Genetic Counseling Program

Untitled Document

Billing, Reimbursement, and Barriers of the Genetic Counseling CPT Code:  The North Carolina Experience.  By Rebecca Fowler

Capstone Project Committee: Randi Culp Stewart, MS, CGC (UNCG), Chair; Carolyn Wilson-Brackett, MS, CGC (Fullerton Genetics Center); Stephanie Bollinger (Fullerton Genetics Center) and Sat Gupta, PhD (UNCG), Statistical Consultant

Background:  In 2007, the American Medical Association introduced the 96040 CPT code to bill for “Medical Genetics and Genetic Counseling Services”.    Harrison et al. showed that a minority of counselors were billing using this code and many had encountered significant barriers in billing (2007).  Purpose:  The goal of this study was to investigate the billing practices of genetic service providers in North Carolina, to assess reimbursement for use of the genetic counseling CPT code, and to identify primary barriers to use of the code.  Methods:  Genetic service providers that are members of the North Carolina Medical Genetics Association were surveyed and one billing and reimbursement specialist was interviewed.  Descriptive statistics were used to assess for trends in the data, and t-test analyses were performed to assess for associations.  Results:  Twenty-one respondents completed the survey.  Fourteen (67%) indicated that their institution was currently billing using the code.  Respondents reported significantly higher billing knowledge than reimbursement knowledge.  The most commonly indicated reasons for not billing with the code included lack of state licensure, employer policies that prevent counselors from billing independently, and the perceived lack of reimbursement.  The majority of respondents reported that increasing usage and consistency of the code would benefit genetic counselors (81%) and patients (76%).  The interviewee suggested that a significant barrier to use of the code was poor reimbursement and advocating for better reimbursement was recommended.  Conclusion:  While most respondents reported billing using the genetic counseling CPT code, there are significant barriers to use of the code.  Efforts to improve reimbursement and obtain licensure for genetic counselors in North Carolina may help address these barriers.  Further research is needed to clarify reimbursement rates and reasons for denials, and to assess whether the code is used more often in states with licensure for genetic counselors.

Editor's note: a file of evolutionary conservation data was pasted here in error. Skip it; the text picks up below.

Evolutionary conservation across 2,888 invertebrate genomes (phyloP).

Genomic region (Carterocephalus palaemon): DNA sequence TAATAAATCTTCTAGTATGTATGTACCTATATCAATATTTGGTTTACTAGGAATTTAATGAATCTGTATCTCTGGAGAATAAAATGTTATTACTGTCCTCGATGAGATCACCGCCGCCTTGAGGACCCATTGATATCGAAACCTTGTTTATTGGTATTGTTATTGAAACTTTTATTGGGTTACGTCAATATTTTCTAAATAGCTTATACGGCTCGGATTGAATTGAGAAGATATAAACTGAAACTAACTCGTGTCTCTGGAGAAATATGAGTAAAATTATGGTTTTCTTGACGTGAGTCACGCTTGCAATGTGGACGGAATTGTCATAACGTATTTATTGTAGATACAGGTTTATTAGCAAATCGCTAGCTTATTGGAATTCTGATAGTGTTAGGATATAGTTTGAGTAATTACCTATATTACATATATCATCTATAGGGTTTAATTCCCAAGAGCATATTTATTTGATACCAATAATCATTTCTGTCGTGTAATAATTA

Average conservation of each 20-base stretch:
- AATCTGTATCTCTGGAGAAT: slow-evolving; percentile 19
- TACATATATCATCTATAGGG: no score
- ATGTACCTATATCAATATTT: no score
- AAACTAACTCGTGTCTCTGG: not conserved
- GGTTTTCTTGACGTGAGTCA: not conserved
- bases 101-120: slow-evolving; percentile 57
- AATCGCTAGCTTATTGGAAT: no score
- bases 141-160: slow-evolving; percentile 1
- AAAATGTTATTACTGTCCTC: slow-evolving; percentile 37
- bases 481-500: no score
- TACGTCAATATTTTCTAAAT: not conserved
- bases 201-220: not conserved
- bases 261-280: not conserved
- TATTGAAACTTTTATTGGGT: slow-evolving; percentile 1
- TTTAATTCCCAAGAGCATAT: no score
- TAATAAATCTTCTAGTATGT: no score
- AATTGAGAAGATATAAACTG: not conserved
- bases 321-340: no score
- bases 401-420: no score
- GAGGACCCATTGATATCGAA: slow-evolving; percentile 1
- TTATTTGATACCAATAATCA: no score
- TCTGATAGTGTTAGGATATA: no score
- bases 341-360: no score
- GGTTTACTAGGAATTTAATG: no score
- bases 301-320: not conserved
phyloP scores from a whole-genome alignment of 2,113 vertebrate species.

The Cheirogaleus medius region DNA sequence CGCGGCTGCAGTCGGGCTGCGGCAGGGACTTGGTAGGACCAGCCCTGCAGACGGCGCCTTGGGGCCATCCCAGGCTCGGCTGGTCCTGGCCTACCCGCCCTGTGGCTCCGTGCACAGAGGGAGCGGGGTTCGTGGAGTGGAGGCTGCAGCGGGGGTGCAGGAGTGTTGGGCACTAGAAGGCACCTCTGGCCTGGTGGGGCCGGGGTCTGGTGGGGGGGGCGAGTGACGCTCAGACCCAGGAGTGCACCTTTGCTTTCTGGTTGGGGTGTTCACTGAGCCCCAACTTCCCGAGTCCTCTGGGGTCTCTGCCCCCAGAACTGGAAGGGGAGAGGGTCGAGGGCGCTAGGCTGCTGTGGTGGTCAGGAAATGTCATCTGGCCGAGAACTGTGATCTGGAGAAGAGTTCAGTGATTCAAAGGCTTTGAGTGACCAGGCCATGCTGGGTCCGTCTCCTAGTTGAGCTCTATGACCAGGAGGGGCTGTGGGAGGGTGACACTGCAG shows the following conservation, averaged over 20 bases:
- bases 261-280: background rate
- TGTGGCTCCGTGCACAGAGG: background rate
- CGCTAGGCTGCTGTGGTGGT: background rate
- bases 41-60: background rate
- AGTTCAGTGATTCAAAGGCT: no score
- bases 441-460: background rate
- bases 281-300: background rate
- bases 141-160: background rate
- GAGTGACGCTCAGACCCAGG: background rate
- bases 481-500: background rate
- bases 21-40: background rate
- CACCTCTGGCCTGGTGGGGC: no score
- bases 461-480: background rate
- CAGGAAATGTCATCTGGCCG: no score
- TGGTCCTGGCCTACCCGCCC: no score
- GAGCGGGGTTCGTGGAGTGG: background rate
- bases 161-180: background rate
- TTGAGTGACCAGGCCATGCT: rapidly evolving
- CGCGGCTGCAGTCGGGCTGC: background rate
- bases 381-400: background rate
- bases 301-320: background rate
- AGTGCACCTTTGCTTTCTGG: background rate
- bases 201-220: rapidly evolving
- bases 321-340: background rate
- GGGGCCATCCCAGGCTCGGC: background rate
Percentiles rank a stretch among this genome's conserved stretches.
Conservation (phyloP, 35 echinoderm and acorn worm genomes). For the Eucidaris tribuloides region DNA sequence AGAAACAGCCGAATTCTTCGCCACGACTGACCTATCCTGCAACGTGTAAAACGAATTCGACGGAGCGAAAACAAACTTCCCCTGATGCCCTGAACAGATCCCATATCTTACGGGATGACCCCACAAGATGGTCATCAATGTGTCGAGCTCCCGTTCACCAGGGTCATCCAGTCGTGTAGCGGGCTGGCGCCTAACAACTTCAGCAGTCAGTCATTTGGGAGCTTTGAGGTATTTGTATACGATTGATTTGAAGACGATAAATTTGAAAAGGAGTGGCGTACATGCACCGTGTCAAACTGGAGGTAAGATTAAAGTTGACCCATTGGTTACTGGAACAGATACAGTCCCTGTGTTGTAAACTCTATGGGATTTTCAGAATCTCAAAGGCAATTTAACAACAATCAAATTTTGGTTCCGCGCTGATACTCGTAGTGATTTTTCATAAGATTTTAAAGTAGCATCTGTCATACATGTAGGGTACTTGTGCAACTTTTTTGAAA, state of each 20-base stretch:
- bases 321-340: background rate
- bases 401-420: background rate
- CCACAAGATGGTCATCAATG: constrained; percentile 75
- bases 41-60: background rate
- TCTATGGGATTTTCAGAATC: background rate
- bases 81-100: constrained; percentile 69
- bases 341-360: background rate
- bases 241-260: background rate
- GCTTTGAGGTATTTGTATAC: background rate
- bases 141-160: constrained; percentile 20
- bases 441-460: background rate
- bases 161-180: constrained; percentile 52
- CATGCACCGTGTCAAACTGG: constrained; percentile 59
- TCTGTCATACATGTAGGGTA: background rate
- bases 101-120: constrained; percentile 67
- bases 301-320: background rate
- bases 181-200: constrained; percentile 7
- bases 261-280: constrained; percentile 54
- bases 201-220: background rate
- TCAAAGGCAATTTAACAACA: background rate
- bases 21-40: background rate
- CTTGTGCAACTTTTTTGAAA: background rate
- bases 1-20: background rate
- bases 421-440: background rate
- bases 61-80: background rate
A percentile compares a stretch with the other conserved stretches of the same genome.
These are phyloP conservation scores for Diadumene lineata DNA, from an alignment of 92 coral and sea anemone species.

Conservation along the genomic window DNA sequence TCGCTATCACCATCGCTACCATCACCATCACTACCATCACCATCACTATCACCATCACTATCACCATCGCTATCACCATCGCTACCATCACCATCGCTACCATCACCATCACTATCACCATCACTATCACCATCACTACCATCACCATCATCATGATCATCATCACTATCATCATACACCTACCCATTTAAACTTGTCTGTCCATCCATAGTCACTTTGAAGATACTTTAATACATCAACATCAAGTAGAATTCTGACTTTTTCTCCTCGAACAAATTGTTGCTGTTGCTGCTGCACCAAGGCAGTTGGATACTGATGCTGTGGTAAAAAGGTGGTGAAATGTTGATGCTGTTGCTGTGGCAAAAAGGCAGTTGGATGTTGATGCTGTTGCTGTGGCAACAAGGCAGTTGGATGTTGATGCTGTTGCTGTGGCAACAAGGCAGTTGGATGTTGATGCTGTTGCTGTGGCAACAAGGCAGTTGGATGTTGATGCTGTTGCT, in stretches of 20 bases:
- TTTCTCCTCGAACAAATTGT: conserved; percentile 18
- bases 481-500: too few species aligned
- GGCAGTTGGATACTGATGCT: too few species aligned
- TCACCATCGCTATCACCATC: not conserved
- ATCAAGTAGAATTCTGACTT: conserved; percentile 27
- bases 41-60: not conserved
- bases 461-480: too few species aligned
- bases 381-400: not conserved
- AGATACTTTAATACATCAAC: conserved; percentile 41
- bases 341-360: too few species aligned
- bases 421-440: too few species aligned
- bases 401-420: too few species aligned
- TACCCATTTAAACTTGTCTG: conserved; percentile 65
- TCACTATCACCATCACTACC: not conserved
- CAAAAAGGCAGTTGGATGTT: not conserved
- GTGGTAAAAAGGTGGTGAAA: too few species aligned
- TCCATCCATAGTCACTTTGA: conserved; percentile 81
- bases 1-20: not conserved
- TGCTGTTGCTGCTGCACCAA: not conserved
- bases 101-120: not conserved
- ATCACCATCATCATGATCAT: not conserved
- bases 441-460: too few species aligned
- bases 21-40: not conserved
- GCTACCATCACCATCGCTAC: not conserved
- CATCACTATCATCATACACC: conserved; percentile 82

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  • "I chose to attend UNCG because of its shared learning environment and the access to some of the leading institutions in the country. "

  • "UNCG is a great fit for me. The program directors have extensive experience in the world of genetic counseling and provide you with opportunities to work with some of the best medical centers in the country. Our location allows us to have expert guest lecturers, many of whom you also get to work alongside or observe in your clinical rotations in your second year. We also have some really wonderful and unique opportunities as a part of this program: we observe in syndrome specific support groups and clinics, tour genetic laboratories, and are matched with a family with a genetic disease to learn what it is like to live with a genetic condition. Finally, our directors are genuinely invested in each of us, and care about our success and getting to know each of us personally."

  • "The director and assistant director do their best to ensure that our program provides a collaborative learning experience.  Both are active members of the Genetic Counseling community and strive to introduce you to all aspects of this field.  We also have renowned clinical sites and the beautiful state of North Carolina at our disposal.”